If the royal commentators had just said that “in their opinion,” it was somehow, inexplicably rude that the Duke and Duchess of Sussex named their baby Lilibet, I don’t think there would have been a legal issue. It would have been contemptible, no doubt. It would have been bizarrely nasty to attack a couple who just welcomed their daughter into the world. But the Sussexes would not have gotten their lawyers involved if it was just Angela Levin breathing fire on British morning shows about how Harry “disrespected the Queen.” The Sussexes would have just continued to do what they were already doing: telling Omid Scobie and People Magazine that they spoke to the Queen about Lilibet Diana’s name, and that Harry video-conferenced with his granny when they brought the baby home. It would have been simple.
But that’s not what happened. People were really salty inside Buckingham Palace and, I would assume, Clarence House. My theory is still that the Queen did speak to Harry and that they speak quite often, and that the Queen rarely tells her aides and courtiers about it. And because everything about the British monarchy is a complete clownshow, courtiers decided to barge ahead and tell the BBC that Prince Harry obviously “did not consult” the Queen about Lilibet’s name. The Daily Beast points out that “palace sources” have been agitated and trying to make this into a story since Sunday, basically:
Prince Harry and Meghan Markle have insisted that they did ask for the queen’s blessing to name their child Lilibet, the monarch’s childhood nickname, after palace sources briefed British journalists that they had made the announcement without getting permission from the queen.
Lawyers acting on behalf of the former royals issued a legal threat after the claim was published by the BBC. A British newspaper source told The Daily Beast that a rare legal warning had gone out to the papers advising them not to repeat the allegation that Harry and Meghan had named their second child after Queen Elizabeth without asking her first.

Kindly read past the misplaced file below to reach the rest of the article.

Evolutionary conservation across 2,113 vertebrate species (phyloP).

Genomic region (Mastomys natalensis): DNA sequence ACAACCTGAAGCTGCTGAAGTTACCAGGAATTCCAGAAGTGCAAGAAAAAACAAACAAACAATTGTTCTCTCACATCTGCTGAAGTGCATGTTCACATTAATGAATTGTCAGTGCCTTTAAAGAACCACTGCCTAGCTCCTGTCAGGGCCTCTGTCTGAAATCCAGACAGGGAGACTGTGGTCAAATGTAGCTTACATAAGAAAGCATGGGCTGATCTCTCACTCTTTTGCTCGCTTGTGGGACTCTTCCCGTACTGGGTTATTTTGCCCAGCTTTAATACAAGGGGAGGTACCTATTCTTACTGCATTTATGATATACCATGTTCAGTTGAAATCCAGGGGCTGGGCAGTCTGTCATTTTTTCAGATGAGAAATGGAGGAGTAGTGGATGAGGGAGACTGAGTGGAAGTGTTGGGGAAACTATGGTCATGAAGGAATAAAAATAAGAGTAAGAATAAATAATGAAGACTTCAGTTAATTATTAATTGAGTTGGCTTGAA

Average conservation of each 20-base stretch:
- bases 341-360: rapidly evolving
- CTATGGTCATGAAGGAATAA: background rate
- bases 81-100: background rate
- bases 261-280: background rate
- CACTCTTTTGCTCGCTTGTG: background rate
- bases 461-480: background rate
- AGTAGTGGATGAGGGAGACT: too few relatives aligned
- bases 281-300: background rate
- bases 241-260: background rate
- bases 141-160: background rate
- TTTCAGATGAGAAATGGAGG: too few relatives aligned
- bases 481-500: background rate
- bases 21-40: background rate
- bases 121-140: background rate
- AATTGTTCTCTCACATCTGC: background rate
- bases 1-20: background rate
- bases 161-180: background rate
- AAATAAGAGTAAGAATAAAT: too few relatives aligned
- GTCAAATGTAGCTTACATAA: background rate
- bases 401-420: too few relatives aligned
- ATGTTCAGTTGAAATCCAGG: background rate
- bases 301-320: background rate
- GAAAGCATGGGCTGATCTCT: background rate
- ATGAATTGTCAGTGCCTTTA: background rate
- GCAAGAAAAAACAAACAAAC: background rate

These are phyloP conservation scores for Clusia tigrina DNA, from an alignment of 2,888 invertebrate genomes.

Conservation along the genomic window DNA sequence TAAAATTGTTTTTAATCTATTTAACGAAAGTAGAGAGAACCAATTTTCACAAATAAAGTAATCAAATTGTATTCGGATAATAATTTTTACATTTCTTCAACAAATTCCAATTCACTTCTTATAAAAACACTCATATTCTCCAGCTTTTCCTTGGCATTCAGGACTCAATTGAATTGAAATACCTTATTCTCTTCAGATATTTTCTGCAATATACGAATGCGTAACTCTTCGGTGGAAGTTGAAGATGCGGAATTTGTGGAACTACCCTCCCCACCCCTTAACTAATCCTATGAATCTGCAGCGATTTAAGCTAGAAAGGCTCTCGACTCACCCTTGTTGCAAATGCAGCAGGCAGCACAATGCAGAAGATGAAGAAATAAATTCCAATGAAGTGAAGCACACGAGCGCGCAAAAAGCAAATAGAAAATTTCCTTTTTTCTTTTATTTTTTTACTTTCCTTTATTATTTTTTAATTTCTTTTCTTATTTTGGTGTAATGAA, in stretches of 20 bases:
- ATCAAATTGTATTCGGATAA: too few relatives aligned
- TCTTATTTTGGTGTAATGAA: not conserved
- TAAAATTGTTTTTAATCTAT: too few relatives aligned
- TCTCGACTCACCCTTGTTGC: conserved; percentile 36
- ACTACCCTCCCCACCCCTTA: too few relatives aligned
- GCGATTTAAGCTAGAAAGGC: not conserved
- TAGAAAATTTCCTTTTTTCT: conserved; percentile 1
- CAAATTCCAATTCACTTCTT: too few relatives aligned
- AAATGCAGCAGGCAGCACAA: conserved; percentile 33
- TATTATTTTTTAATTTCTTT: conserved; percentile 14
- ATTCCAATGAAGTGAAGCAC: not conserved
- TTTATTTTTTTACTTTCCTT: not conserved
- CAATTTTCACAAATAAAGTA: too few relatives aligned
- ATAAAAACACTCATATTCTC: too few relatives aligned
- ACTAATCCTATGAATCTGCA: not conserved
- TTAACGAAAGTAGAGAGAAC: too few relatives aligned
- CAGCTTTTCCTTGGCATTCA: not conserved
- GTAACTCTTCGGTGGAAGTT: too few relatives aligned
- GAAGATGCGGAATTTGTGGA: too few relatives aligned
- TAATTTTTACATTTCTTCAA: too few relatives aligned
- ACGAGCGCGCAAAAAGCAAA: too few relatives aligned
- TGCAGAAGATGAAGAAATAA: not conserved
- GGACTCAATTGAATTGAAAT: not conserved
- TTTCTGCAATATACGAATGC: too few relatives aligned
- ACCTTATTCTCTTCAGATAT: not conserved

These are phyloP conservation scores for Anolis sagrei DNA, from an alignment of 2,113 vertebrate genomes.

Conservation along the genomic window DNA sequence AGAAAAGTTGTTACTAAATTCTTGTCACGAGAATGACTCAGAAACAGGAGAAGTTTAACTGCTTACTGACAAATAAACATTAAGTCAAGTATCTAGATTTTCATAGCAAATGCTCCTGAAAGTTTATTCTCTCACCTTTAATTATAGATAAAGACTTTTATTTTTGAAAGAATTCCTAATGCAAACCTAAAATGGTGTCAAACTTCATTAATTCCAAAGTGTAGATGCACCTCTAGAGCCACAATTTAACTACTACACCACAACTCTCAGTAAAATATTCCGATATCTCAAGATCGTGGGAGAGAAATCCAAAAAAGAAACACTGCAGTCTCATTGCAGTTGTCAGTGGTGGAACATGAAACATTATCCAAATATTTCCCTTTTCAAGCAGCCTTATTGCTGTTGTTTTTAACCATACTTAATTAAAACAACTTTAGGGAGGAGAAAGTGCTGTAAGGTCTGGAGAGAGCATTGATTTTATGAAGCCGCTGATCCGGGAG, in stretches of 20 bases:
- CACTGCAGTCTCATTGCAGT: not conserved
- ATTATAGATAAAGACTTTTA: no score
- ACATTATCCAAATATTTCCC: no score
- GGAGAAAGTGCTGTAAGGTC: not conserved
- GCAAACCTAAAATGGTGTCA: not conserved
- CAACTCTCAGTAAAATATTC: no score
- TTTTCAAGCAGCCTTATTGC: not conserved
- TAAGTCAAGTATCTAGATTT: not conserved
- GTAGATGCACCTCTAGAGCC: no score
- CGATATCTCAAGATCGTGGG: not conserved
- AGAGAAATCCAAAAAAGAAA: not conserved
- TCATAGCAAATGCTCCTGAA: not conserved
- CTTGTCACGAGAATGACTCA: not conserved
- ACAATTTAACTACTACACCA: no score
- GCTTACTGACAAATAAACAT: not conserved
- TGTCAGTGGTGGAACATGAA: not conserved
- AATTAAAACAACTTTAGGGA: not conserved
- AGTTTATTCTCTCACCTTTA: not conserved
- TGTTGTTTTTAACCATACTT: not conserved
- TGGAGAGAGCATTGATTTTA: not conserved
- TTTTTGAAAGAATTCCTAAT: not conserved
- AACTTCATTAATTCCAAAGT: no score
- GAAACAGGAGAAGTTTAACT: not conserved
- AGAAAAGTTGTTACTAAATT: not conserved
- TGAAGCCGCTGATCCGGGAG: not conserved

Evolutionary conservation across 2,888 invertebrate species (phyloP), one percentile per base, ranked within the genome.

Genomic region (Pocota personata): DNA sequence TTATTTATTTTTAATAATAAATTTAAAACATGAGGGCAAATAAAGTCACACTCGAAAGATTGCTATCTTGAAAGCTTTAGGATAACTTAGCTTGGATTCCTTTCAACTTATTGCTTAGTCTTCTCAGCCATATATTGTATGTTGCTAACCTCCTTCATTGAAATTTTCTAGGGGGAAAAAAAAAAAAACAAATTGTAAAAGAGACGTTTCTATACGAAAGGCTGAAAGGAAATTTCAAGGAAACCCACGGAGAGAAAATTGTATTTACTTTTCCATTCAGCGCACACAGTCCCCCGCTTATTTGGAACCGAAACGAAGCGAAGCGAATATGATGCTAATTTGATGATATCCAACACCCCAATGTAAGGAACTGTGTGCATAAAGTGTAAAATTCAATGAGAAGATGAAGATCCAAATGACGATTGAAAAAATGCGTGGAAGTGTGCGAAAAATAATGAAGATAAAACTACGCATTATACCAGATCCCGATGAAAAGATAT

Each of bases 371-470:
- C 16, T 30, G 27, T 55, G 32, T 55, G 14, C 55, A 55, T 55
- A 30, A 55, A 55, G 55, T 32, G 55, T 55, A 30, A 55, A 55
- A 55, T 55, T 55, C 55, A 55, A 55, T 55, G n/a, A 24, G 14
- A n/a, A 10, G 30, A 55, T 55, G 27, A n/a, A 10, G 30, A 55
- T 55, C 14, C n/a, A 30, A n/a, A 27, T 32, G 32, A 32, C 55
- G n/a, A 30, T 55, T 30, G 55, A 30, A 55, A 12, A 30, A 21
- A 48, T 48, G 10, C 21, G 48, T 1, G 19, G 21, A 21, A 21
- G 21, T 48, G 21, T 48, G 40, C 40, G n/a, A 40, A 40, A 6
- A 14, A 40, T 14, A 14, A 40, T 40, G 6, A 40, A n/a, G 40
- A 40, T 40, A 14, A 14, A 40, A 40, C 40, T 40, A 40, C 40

The Sussexes were prodded into making an official intervention after BBC Radio 4’s flagship breakfast news program said Wednesday on its 6:30 a.m. bulletin that the BBC had been told Harry and Meghan “did not consult the queen about using her childhood nickname Lilibet for their baby… a Buckingham Palace source says she was never asked about it.” The key briefing was apparently given to the BBC’s royal correspondent, Jonny Dymond. Dymond’s report tallied with a report over the weekend in The Times that said that the queen had merely been “informed” about the choice of the name rather than having had her permission explicitly sought.
Indeed, it appears from the couple’s own statement that they only sought the queen’s blessing after the child had been born—having already decided on the name they wanted to give her. The couple’s spokesperson said, “The Duke spoke with his family in advance of …read more